Catholic social teaching emerges from the truth of what God has revealed to us about himself. We believe in the triune God whose very nature is communal and social. God the Father sends his only Son Jesus Christ and shares the Holy Spirit as his gift of love. God reveals himself to us as one who is not alone, but rather as one who is relational, one who is Trinity. Therefore, we who are made in God's image share this communal, social nature. We are called to reach out and to build relationships of love and justice.
Catholic social teaching is based on and inseparable from our understanding of human life and human dignity. Every human being is created in the image of God and redeemed by Jesus Christ, and therefore is invaluable and worthy of respect as a member of the human family. Every person, from the moment of conception to natural death, has inherent dignity and a right to life consistent with that dignity. Human dignity comes from God, not from any human quality or accomplishment.
Our commitment to the Catholic social mission must be rooted in and strengthened by our spiritual lives. In our relationship with God we experience the conversion of heart that is necessary to truly love one another as God has loved us. -- United States Conference of Catholic Bishops
"Five practical suggestions regarding the application of Catholic social teaching" courtesy of Fr. Thomas Williams, Theology Dean at Regina Apostolorum.
- Education - Read and have good, precise knowledge of the Church's social teachings, to be able to expound them with assurance and clarity, and make sure that what we teach in the name of the Church is effectively what the Church teaches, and not our own personal opinions.
- Humility - So as not to have to jump from general principles to definitive concrete judgments, especially when expressed in a categorical and absolute manner. We should not go beyond the limitations of our own knowledge and specific competence.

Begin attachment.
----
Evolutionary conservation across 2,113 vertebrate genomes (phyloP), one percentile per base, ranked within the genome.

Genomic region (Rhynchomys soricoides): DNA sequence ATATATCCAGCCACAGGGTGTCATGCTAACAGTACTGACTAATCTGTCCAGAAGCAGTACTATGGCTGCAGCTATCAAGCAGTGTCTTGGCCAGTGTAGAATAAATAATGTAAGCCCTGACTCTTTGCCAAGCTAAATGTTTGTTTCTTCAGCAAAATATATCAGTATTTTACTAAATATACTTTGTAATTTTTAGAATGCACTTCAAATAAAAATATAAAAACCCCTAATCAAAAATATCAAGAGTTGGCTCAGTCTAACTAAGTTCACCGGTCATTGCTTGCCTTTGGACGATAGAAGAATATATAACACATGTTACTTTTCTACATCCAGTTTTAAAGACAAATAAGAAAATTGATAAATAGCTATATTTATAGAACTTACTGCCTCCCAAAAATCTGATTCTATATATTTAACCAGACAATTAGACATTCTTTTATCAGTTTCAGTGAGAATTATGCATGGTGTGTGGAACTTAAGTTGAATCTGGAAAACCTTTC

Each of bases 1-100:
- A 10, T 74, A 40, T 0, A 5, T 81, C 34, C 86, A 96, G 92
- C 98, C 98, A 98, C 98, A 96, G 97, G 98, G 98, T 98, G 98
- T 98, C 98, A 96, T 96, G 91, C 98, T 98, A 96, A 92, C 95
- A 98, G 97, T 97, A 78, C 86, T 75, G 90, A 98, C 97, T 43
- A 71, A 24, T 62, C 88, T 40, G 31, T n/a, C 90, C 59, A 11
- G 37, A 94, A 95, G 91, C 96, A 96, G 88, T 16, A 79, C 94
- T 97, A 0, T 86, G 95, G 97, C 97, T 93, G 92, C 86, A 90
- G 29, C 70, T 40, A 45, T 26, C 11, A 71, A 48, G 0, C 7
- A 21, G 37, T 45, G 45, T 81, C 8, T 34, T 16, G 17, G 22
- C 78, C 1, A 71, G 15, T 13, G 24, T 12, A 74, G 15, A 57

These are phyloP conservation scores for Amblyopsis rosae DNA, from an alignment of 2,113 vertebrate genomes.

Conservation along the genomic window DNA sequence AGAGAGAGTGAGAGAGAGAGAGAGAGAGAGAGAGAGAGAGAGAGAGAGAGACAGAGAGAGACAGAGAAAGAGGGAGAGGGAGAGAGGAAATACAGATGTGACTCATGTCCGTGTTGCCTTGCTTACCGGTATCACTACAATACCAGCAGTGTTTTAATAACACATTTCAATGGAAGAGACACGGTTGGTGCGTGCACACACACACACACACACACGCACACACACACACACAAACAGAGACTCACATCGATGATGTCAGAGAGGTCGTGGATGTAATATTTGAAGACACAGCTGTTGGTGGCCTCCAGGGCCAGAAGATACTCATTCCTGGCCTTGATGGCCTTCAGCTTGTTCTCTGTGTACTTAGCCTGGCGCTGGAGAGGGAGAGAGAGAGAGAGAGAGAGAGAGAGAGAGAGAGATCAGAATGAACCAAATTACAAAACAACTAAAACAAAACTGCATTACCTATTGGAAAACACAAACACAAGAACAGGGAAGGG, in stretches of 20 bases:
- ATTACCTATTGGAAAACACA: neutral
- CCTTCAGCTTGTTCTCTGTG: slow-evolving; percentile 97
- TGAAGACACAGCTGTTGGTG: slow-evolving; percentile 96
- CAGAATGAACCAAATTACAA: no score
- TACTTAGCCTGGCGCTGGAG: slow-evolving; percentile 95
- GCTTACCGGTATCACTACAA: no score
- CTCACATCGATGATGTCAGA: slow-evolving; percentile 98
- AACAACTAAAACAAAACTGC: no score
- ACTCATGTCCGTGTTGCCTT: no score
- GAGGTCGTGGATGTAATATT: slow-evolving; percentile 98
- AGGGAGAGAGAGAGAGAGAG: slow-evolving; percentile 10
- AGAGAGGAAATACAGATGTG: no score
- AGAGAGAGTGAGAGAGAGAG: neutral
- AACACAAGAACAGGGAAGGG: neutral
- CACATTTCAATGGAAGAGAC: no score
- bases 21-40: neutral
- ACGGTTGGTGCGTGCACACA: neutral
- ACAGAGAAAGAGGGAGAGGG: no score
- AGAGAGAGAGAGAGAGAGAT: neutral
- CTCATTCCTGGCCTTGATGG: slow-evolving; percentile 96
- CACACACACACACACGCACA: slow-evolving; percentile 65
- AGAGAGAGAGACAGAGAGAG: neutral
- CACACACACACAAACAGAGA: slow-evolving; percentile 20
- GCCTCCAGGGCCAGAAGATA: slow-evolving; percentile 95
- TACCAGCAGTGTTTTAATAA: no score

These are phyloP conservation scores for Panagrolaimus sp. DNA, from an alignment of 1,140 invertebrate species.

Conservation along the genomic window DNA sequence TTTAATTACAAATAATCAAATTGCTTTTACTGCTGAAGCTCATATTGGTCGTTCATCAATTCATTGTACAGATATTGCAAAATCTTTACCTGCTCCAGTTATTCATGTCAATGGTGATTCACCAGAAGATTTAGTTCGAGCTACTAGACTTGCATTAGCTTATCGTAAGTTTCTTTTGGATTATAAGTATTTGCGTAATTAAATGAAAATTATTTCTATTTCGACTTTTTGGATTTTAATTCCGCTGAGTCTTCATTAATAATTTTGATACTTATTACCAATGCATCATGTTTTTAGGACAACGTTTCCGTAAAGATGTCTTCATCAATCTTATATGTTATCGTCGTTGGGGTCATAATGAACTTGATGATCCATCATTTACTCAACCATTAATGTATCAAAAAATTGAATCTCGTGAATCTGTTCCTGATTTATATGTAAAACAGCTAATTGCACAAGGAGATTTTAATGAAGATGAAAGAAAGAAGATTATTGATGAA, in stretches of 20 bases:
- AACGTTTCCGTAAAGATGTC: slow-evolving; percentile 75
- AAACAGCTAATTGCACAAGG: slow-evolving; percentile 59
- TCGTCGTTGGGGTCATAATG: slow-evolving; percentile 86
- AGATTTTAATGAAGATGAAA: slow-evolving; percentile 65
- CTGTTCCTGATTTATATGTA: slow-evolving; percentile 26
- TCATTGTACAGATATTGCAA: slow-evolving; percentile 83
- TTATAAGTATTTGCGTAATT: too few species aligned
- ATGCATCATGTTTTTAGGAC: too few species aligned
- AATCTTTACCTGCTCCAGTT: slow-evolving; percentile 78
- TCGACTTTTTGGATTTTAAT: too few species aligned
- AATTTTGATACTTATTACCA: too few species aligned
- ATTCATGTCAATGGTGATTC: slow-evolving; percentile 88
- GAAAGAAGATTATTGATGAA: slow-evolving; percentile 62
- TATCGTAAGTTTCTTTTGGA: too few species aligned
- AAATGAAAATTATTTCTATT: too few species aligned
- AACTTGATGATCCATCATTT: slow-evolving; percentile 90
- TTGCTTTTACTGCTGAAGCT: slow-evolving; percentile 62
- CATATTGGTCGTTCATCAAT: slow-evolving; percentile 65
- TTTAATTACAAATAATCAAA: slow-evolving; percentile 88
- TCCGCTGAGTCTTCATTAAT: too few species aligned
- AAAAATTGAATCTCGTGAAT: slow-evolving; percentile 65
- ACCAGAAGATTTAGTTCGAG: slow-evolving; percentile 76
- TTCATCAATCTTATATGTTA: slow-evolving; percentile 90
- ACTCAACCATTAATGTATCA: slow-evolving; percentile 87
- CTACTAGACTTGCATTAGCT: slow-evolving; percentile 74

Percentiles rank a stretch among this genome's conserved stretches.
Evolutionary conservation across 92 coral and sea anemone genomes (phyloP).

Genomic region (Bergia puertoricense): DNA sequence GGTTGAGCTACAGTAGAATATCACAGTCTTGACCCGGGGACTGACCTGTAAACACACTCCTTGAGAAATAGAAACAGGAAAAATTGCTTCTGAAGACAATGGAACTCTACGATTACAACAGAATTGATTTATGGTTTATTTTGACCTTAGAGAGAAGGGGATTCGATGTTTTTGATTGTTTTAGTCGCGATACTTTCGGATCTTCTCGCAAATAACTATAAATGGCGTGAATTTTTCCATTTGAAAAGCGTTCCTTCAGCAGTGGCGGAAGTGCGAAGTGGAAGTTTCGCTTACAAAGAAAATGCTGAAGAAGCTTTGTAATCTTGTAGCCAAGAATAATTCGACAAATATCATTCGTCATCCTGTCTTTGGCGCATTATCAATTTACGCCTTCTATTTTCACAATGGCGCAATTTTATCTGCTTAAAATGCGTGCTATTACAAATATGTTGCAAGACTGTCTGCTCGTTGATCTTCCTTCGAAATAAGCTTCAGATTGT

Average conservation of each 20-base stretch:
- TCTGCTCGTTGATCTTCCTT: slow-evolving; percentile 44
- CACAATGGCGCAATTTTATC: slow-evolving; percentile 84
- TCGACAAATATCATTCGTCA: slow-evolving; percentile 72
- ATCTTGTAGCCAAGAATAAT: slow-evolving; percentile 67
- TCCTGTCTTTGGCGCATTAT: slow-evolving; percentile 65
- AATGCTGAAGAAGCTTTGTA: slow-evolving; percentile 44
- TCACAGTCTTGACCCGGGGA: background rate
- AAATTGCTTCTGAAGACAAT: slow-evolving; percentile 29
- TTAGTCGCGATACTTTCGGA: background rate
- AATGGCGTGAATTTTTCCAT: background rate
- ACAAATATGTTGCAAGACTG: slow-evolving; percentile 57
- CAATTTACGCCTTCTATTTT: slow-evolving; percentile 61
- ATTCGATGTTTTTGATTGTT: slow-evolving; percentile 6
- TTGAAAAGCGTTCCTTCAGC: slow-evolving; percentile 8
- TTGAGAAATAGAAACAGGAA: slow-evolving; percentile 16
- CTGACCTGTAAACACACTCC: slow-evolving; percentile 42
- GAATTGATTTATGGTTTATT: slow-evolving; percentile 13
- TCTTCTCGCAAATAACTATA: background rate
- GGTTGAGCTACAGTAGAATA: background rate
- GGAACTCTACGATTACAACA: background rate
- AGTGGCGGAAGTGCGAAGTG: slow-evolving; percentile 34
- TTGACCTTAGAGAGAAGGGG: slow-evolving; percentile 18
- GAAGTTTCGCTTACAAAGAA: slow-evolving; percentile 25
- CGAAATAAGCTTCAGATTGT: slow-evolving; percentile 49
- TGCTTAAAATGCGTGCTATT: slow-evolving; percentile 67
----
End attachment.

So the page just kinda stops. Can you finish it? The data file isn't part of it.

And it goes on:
- Realism - in assessing the human condition, acknowledging sin but leaving room for the action of God's grace. In the midst of our commitment to human development, never lose sight that man's vocation is above all to be a saint and enjoy God for eternity.
- Caution - So as to avoid the temptation of using the Church's social doctrine as a weapon for judging "others" (entrepreneurs, politicians, multinational companies, etc.). We should instead concentrate first on our own lives and our personal, social, economic and political responsibilities.
- Cooperation - Know how to closely cooperate with lay people, forming them and sending them out as evangelizers of the world. They are the true experts in their fields of competence and have the specific vocation of transforming temporal realities according to the Gospel.
The Social Encyclicals of the Catholic Church
Pope Leo XIII
- Rerum Novarum. Enyclical of on Capital & Labor. Issued May 15, 1891.
Pope Pius XI
- Quadragesimo Anno: On the Reconstruction of the Social Order. Issued May 15, 193
Pope John XXIII
- Mater Et Magistra. Encyclical on Christianity and Social Progress. May 15, 1961.
Pope John Paul II
- Ecclesia in America. Post-Synodal Apostolic Exhortation. Jan. 22, 1999.
- Laborem Exercens: On Human Work. Enyclical of Pope John Paul II. Issued on September 14, 1981
- Sollicitudo Rei Socialis: "On Social Concerns": On the Twentieth Anniversary of Populorum Progressio. Issued on December 30, 1987.
- Centesimus Annus: The Hundredth Anniversary of Rerum Novarum. Issued on May 1, 1991
Pope Benedict XVI
- Deus Caritas Est Issued December 25, 2005.
- Spe Salvi Given in Rome, at Saint Peter's, on November 30, 2007.
- Gaudium Et Spes: Pastoral Constitution on the Church in the Modern World Promulgated by His Holiness Pope Paul VI on Dec. 7, 1965.
- Dignitatis Humanae: Declaration on Religious Freedom Promulgated by His Holiness Pope Paul VI on Dec. 7, 1965.
From the Congregation for the Doctrine of the Faith
- Doctrinal Note on the Participation of Catholics in Political Life. Sacred Congregation for the Doctrine of the Faith. Nov. 24, 2002.
- Reactions & Commentary on 'Doctrinal Note on the Participation of Catholics in Political Life'
- Importance and current validity of the document, by Cardinal Joachim Meisner
Archbishop of Cologne. L'Osservatore Romano Weekly Edition in English. 22 January 2003, page 7.
- Catholic Culture for True Humanism, by Cardinal Giacomo Biffi. Archbishop of Bologna. L'Osservatore Romano Weekly Edition in English. 22 January 2003, page 7.
- Secularism, Morality & Politics, by Prof. John Finnis. L'Osservatore Romano Weekly Edition in English. 29 January 2003, page 9.
- Doctrinal Note: An Overview, by Fr. Réal Tremblay, C.SS.R. L'Osservatore Romano
Weekly Edition in English 12 February 2003, page 9.
Instruction on Christian Freedom & Liberation. Sacred Congregation for the Doctrine of the Faith. March 22, 1986.